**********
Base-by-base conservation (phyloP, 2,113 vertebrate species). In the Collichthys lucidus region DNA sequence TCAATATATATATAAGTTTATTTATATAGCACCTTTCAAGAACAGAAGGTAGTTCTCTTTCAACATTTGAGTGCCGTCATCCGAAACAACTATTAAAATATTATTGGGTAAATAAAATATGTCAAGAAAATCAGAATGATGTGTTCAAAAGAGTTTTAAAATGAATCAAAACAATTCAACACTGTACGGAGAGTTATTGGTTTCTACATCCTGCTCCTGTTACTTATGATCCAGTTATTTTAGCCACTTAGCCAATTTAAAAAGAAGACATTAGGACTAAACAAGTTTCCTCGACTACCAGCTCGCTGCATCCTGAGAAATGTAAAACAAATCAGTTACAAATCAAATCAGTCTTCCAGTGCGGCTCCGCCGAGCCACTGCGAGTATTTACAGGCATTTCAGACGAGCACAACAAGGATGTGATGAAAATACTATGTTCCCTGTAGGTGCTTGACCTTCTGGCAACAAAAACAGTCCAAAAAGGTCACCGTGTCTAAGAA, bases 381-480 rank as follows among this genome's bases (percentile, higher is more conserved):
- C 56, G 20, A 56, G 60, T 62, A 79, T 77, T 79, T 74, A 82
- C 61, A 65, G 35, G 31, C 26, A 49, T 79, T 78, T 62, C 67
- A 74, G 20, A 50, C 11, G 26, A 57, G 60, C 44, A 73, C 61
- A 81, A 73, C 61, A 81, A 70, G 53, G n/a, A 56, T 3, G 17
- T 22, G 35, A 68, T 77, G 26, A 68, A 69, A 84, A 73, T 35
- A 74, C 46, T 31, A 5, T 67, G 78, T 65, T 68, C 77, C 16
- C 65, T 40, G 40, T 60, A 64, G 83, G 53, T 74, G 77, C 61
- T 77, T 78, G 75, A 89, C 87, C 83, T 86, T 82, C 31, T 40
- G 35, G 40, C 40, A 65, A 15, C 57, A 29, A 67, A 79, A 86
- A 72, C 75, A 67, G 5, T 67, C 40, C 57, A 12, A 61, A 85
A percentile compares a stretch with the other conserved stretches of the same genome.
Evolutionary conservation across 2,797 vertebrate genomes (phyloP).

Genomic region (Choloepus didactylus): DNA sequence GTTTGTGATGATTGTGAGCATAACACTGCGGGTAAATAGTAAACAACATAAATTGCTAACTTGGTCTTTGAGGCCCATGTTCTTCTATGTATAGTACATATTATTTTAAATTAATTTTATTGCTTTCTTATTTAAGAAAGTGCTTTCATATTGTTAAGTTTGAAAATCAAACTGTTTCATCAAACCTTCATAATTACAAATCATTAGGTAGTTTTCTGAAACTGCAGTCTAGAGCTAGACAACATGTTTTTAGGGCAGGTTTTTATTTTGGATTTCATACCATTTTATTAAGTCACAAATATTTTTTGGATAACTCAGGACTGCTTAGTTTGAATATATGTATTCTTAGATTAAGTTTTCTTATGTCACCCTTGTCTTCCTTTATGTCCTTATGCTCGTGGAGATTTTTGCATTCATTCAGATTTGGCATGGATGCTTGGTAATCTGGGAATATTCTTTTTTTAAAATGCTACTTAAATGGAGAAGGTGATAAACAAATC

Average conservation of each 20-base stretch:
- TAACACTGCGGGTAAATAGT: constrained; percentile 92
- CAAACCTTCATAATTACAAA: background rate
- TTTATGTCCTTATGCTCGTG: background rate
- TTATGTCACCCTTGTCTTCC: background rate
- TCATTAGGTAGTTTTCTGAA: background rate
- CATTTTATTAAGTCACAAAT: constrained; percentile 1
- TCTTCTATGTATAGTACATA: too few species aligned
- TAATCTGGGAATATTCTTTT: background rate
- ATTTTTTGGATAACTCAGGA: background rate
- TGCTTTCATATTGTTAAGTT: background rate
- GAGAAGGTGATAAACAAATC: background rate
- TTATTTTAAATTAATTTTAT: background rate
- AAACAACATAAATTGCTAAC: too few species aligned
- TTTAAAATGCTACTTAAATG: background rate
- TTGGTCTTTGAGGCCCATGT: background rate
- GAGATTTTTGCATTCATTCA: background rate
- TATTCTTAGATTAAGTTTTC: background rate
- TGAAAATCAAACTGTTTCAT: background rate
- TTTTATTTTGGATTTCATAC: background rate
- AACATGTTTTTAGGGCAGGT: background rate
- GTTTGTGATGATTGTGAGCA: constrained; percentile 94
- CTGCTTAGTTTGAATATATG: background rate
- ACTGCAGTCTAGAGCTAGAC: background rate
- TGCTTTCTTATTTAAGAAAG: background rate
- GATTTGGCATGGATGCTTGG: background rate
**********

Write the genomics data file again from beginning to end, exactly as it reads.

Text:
Base-by-base conservation (phyloP, 2,113 vertebrate species). In the Collichthys lucidus region DNA sequence TCAATATATATATAAGTTTATTTATATAGCACCTTTCAAGAACAGAAGGTAGTTCTCTTTCAACATTTGAGTGCCGTCATCCGAAACAACTATTAAAATATTATTGGGTAAATAAAATATGTCAAGAAAATCAGAATGATGTGTTCAAAAGAGTTTTAAAATGAATCAAAACAATTCAACACTGTACGGAGAGTTATTGGTTTCTACATCCTGCTCCTGTTACTTATGATCCAGTTATTTTAGCCACTTAGCCAATTTAAAAAGAAGACATTAGGACTAAACAAGTTTCCTCGACTACCAGCTCGCTGCATCCTGAGAAATGTAAAACAAATCAGTTACAAATCAAATCAGTCTTCCAGTGCGGCTCCGCCGAGCCACTGCGAGTATTTACAGGCATTTCAGACGAGCACAACAAGGATGTGATGAAAATACTATGTTCCCTGTAGGTGCTTGACCTTCTGGCAACAAAAACAGTCCAAAAAGGTCACCGTGTCTAAGAA, bases 381-480 rank as follows among this genome's bases (percentile, higher is more conserved):
- C 56, G 20, A 56, G 60, T 62, A 79, T 77, T 79, T 74, A 82
- C 61, A 65, G 35, G 31, C 26, A 49, T 79, T 78, T 62, C 67
- A 74, G 20, A 50, C 11, G 26, A 57, G 60, C 44, A 73, C 61
- A 81, A 73, C 61, A 81, A 70, G 53, G n/a, A 56, T 3, G 17
- T 22, G 35, A 68, T 77, G 26, A 68, A 69, A 84, A 73, T 35
- A 74, C 46, T 31, A 5, T 67, G 78, T 65, T 68, C 77, C 16
- C 65, T 40, G 40, T 60, A 64, G 83, G 53, T 74, G 77, C 61
- T 77, T 78, G 75, A 89, C 87, C 83, T 86, T 82, C 31, T 40
- G 35, G 40, C 40, A 65, A 15, C 57, A 29, A 67, A 79, A 86
- A 72, C 75, A 67, G 5, T 67, C 40, C 57, A 12, A 61, A 85
A percentile compares a stretch with the other conserved stretches of the same genome.
Evolutionary conservation across 2,797 vertebrate genomes (phyloP).

Genomic region (Choloepus didactylus): DNA sequence GTTTGTGATGATTGTGAGCATAACACTGCGGGTAAATAGTAAACAACATAAATTGCTAACTTGGTCTTTGAGGCCCATGTTCTTCTATGTATAGTACATATTATTTTAAATTAATTTTATTGCTTTCTTATTTAAGAAAGTGCTTTCATATTGTTAAGTTTGAAAATCAAACTGTTTCATCAAACCTTCATAATTACAAATCATTAGGTAGTTTTCTGAAACTGCAGTCTAGAGCTAGACAACATGTTTTTAGGGCAGGTTTTTATTTTGGATTTCATACCATTTTATTAAGTCACAAATATTTTTTGGATAACTCAGGACTGCTTAGTTTGAATATATGTATTCTTAGATTAAGTTTTCTTATGTCACCCTTGTCTTCCTTTATGTCCTTATGCTCGTGGAGATTTTTGCATTCATTCAGATTTGGCATGGATGCTTGGTAATCTGGGAATATTCTTTTTTTAAAATGCTACTTAAATGGAGAAGGTGATAAACAAATC

Average conservation of each 20-base stretch:
- TAACACTGCGGGTAAATAGT: constrained; percentile 92
- CAAACCTTCATAATTACAAA: background rate
- TTTATGTCCTTATGCTCGTG: background rate
- TTATGTCACCCTTGTCTTCC: background rate
- TCATTAGGTAGTTTTCTGAA: background rate
- CATTTTATTAAGTCACAAAT: constrained; percentile 1
- TCTTCTATGTATAGTACATA: too few species aligned
- TAATCTGGGAATATTCTTTT: background rate
- ATTTTTTGGATAACTCAGGA: background rate
- TGCTTTCATATTGTTAAGTT: background rate
- GAGAAGGTGATAAACAAATC: background rate
- TTATTTTAAATTAATTTTAT: background rate
- AAACAACATAAATTGCTAAC: too few species aligned
- TTTAAAATGCTACTTAAATG: background rate
- TTGGTCTTTGAGGCCCATGT: background rate
- GAGATTTTTGCATTCATTCA: background rate
- TATTCTTAGATTAAGTTTTC: background rate
- TGAAAATCAAACTGTTTCAT: background rate
- TTTTATTTTGGATTTCATAC: background rate
- AACATGTTTTTAGGGCAGGT: background rate
- GTTTGTGATGATTGTGAGCA: constrained; percentile 94
- CTGCTTAGTTTGAATATATG: background rate
- ACTGCAGTCTAGAGCTAGAC: background rate
- TGCTTTCTTATTTAAGAAAG: background rate
- GATTTGGCATGGATGCTTGG: background rate